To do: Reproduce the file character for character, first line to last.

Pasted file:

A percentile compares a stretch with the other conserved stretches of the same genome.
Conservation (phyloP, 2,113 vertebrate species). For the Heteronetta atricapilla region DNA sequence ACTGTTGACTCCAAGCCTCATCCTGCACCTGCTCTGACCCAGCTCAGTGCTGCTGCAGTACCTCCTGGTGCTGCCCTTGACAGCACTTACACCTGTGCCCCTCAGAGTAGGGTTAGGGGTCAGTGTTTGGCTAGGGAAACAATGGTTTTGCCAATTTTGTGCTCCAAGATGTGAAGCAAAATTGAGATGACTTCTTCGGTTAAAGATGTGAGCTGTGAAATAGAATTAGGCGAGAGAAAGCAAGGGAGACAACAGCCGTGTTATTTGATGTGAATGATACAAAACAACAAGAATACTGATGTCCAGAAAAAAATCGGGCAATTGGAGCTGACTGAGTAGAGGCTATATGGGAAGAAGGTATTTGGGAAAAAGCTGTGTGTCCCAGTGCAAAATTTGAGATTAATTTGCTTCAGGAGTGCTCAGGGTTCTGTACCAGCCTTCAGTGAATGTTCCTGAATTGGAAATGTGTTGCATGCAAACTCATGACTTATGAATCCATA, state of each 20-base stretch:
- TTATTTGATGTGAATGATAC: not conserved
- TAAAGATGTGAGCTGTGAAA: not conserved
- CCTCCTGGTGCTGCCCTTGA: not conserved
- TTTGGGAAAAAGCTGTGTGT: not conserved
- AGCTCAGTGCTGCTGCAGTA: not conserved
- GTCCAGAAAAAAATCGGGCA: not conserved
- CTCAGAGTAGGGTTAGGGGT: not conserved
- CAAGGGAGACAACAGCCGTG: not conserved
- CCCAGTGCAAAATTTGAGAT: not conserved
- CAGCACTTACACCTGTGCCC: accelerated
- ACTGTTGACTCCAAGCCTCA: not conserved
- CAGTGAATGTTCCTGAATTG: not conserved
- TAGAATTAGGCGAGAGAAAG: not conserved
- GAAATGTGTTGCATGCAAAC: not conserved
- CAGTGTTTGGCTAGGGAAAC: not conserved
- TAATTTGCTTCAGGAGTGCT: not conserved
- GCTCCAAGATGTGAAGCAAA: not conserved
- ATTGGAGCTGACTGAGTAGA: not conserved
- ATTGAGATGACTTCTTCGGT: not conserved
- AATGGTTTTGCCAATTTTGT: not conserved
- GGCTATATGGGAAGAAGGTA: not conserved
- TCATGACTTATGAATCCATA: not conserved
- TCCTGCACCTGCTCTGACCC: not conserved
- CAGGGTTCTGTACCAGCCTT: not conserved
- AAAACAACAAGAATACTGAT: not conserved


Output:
A percentile compares a stretch with the other conserved stretches of the same genome.
Conservation (phyloP, 2,113 vertebrate species). For the Heteronetta atricapilla region DNA sequence ACTGTTGACTCCAAGCCTCATCCTGCACCTGCTCTGACCCAGCTCAGTGCTGCTGCAGTACCTCCTGGTGCTGCCCTTGACAGCACTTACACCTGTGCCCCTCAGAGTAGGGTTAGGGGTCAGTGTTTGGCTAGGGAAACAATGGTTTTGCCAATTTTGTGCTCCAAGATGTGAAGCAAAATTGAGATGACTTCTTCGGTTAAAGATGTGAGCTGTGAAATAGAATTAGGCGAGAGAAAGCAAGGGAGACAACAGCCGTGTTATTTGATGTGAATGATACAAAACAACAAGAATACTGATGTCCAGAAAAAAATCGGGCAATTGGAGCTGACTGAGTAGAGGCTATATGGGAAGAAGGTATTTGGGAAAAAGCTGTGTGTCCCAGTGCAAAATTTGAGATTAATTTGCTTCAGGAGTGCTCAGGGTTCTGTACCAGCCTTCAGTGAATGTTCCTGAATTGGAAATGTGTTGCATGCAAACTCATGACTTATGAATCCATA, state of each 20-base stretch:
- TTATTTGATGTGAATGATAC: not conserved
- TAAAGATGTGAGCTGTGAAA: not conserved
- CCTCCTGGTGCTGCCCTTGA: not conserved
- TTTGGGAAAAAGCTGTGTGT: not conserved
- AGCTCAGTGCTGCTGCAGTA: not conserved
- GTCCAGAAAAAAATCGGGCA: not conserved
- CTCAGAGTAGGGTTAGGGGT: not conserved
- CAAGGGAGACAACAGCCGTG: not conserved
- CCCAGTGCAAAATTTGAGAT: not conserved
- CAGCACTTACACCTGTGCCC: accelerated
- ACTGTTGACTCCAAGCCTCA: not conserved
- CAGTGAATGTTCCTGAATTG: not conserved
- TAGAATTAGGCGAGAGAAAG: not conserved
- GAAATGTGTTGCATGCAAAC: not conserved
- CAGTGTTTGGCTAGGGAAAC: not conserved
- TAATTTGCTTCAGGAGTGCT: not conserved
- GCTCCAAGATGTGAAGCAAA: not conserved
- ATTGGAGCTGACTGAGTAGA: not conserved
- ATTGAGATGACTTCTTCGGT: not conserved
- AATGGTTTTGCCAATTTTGT: not conserved
- GGCTATATGGGAAGAAGGTA: not conserved
- TCATGACTTATGAATCCATA: not conserved
- TCCTGCACCTGCTCTGACCC: not conserved
- CAGGGTTCTGTACCAGCCTT: not conserved
- AAAACAACAAGAATACTGAT: not conserved